Demonstrating the Integration of ROS with Siemens’ Process Simulate

Siemens PLM Software is a leading global provider of product lifecycle management (PLM) software. Those PLM solutions, can help make smarter decisions that lead to better products.

As always, we at Siemens PLM Software are looking for new areas that will allow us to understand the future of robotics in the industrial sector. After we came across The Robot Operating System (ROS) and ROS-Industrial, I was sent to take a closer look. In June, I participated in the “ROS Industrial Basic Developers Training Class” held at Southwest Research Institute (SwRI) to understand more about the ROS ecosystem and tools. Since then, I have been experimenting with ROS libraries and tools and thinking about a connection between ROS Industrial and our own Process Simulate software.

From what I learned, ROS Industrial has interesting potential in the area of industrial robotics by providing the following:

  • Standardization for robotic languages.
  • Real time path planning and collision avoidance.
  • A huge library of open source components.

For the above reasons, we believe that ROS-I has the potential to play a significant role in the industry and we should be a part of it.

After a few experiments, I compiled the demo (refer to video above) which shows how Process Simulate can provide a full simulation environment for a ROS controlled robot (R2-D2 believe it or not). In the demo, you’ll see that R2-D2 has three proximity sensors which are mounted on the right, front and left (their signal values can be seen in real time on the top left of the screen). R2-D2’s objective is to leave the maze using the simple algorithm of “always try to turn to the right”. But to make its life a little more interesting, we added red barriers which are removed manually at the start of the simulation to create a more dynamic environment.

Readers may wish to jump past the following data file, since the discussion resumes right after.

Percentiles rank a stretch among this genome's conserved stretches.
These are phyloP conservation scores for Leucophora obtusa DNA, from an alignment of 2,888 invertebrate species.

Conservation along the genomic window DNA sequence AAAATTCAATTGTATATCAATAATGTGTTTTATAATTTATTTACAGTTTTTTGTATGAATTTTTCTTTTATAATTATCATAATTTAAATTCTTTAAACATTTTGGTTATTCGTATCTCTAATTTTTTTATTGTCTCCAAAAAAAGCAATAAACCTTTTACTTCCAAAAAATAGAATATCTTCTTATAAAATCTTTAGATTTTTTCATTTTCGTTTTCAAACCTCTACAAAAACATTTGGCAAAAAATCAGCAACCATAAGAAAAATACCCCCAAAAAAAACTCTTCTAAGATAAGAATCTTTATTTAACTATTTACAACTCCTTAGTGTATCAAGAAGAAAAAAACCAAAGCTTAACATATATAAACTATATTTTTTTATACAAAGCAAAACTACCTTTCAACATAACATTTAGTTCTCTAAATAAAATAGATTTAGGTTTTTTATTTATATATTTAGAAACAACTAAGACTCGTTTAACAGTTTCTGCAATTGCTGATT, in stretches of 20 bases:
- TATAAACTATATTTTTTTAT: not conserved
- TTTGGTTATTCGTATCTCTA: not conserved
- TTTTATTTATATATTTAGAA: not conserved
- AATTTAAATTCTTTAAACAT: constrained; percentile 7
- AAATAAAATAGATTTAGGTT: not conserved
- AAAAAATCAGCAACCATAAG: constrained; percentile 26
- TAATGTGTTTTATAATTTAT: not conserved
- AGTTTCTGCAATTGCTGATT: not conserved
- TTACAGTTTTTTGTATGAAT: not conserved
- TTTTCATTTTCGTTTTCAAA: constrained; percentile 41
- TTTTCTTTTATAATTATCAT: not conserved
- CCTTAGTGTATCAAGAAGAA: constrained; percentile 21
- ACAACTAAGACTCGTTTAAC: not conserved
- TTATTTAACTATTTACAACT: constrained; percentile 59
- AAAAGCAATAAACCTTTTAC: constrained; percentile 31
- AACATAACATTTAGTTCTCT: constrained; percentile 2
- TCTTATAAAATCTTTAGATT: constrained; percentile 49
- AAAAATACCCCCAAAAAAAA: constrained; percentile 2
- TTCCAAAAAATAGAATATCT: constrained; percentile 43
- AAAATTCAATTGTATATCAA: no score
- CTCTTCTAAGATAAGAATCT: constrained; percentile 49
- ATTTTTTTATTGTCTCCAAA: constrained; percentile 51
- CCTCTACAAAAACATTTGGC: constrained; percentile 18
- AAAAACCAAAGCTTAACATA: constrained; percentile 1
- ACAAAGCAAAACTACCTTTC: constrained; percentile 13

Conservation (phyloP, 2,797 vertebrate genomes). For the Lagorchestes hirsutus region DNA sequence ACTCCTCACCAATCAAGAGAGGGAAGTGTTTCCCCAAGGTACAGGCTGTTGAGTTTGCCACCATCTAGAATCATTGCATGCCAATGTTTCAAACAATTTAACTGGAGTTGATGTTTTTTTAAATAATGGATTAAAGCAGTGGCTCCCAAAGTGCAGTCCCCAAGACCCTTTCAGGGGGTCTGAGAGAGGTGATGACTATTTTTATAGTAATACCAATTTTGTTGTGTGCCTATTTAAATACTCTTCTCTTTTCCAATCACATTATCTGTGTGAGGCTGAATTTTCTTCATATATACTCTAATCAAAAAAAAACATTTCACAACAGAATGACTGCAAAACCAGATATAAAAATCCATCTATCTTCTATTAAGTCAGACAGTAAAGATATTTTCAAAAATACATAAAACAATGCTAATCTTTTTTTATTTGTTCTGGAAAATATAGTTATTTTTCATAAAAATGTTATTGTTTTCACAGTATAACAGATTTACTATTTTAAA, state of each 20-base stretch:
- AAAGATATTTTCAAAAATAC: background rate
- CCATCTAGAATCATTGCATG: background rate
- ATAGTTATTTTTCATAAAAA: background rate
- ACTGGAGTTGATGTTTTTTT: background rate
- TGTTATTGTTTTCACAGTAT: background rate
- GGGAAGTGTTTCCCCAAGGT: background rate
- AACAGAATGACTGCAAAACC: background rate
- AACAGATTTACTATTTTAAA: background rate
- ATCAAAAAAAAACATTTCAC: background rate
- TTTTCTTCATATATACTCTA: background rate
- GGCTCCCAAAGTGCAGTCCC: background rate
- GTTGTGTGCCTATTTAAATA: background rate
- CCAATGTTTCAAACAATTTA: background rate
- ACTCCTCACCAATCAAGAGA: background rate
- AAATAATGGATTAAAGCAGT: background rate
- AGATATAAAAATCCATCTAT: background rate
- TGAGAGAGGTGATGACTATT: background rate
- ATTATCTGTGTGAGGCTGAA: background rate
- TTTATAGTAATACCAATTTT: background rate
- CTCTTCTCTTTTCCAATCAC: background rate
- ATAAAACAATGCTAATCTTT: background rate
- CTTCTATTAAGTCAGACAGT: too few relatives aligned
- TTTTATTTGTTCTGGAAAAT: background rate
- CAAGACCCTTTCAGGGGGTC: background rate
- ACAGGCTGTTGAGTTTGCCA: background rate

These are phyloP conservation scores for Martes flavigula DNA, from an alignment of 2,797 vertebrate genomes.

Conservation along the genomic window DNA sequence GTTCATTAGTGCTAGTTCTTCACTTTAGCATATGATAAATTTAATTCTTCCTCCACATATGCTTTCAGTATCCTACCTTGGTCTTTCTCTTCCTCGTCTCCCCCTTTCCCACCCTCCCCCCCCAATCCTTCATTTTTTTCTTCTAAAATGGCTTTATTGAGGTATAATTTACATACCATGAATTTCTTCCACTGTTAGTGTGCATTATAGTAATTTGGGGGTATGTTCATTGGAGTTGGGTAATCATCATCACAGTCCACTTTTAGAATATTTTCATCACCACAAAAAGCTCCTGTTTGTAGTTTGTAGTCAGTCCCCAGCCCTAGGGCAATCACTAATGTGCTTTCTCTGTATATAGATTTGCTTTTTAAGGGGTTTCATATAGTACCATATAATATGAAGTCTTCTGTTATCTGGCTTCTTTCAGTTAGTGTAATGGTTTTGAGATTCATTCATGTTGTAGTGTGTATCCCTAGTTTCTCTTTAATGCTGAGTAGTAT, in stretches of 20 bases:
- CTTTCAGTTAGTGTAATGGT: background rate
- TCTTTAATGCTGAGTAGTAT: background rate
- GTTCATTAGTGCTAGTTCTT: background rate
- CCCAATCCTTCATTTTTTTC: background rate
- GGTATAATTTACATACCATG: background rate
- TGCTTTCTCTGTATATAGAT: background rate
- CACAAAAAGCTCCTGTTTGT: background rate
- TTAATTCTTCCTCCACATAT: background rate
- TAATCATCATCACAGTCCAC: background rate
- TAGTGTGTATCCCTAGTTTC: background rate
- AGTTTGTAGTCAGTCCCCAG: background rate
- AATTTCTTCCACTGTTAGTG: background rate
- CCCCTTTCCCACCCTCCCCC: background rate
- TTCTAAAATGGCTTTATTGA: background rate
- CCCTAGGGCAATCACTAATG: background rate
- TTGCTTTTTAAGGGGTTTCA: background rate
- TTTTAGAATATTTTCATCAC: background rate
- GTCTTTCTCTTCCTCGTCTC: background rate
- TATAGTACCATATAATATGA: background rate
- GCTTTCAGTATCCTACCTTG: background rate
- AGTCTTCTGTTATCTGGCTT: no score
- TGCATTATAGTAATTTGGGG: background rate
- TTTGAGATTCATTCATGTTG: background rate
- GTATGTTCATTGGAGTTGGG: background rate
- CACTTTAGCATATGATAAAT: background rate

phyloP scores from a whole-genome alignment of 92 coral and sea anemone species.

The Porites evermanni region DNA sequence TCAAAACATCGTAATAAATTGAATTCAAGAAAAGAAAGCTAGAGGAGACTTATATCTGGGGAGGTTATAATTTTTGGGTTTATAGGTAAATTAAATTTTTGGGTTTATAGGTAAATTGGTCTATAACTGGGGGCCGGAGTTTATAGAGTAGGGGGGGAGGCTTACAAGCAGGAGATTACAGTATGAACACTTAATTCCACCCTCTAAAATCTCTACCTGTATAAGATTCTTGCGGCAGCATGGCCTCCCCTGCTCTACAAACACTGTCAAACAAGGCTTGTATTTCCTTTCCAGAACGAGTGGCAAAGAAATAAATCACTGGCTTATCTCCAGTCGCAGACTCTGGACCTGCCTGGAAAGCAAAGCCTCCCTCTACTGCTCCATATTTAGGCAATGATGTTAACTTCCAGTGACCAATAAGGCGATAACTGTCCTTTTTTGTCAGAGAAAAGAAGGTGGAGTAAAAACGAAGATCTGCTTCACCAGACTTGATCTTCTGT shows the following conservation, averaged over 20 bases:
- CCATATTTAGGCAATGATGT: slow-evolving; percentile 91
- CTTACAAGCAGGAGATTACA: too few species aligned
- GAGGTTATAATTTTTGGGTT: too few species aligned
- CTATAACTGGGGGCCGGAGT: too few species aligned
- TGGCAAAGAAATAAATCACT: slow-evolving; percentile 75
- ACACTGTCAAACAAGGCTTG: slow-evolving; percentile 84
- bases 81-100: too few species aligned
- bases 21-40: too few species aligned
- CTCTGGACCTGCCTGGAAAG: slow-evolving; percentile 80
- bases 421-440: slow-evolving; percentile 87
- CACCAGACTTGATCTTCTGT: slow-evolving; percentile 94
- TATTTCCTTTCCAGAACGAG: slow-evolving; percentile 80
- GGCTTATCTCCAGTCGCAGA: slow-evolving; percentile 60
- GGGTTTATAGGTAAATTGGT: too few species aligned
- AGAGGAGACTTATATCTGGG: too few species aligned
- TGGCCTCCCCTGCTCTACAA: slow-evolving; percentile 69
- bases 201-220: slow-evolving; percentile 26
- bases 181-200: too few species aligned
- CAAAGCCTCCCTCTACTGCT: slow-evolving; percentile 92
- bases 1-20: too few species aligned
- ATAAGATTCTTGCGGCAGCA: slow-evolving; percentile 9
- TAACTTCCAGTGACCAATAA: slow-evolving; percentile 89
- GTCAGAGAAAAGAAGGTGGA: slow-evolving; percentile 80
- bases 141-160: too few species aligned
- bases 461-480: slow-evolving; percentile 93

As you can see from the rqt_graph above, the sensory information received from Process Simulate is processed on the ROS side and information about the robot’s new location is sent back to Process Simulate (the objects in red are Process Simulate components).

As you can see from the rqt_graph above, the sensory information received from Process Simulate is processed on the ROS side and information about the robot’s new location is sent back to Process Simulate (the objects in red are Process Simulate components).

Along the way, I overcame a couple of interesting challenges such as:

  • Having to write a robotic program using third party tools.
  • Connecting between Windows-based Process Simulate and Linux-based ROS.

After discovering some real added value of linking ROS Industrial with Process Simulate, I’m going to explore further capabilities, like Vision, and working with more complicated environments using advanced Process Simulate and ROS Industrial software packages (PLC and welding in Process Simulate and OpenCV and MoveIt in ROS-I).

If you are looking to share interesting view points, use cases and environment challenges which are related to ROS-I, contact me at: moshe.schwimmer (at sign) siemens.com

Additional references:

http://www.plm.automation.siemens.com/en_us/products/tecnomatix

https://www.facebook.com/Tecnomatix.NXforManufacturing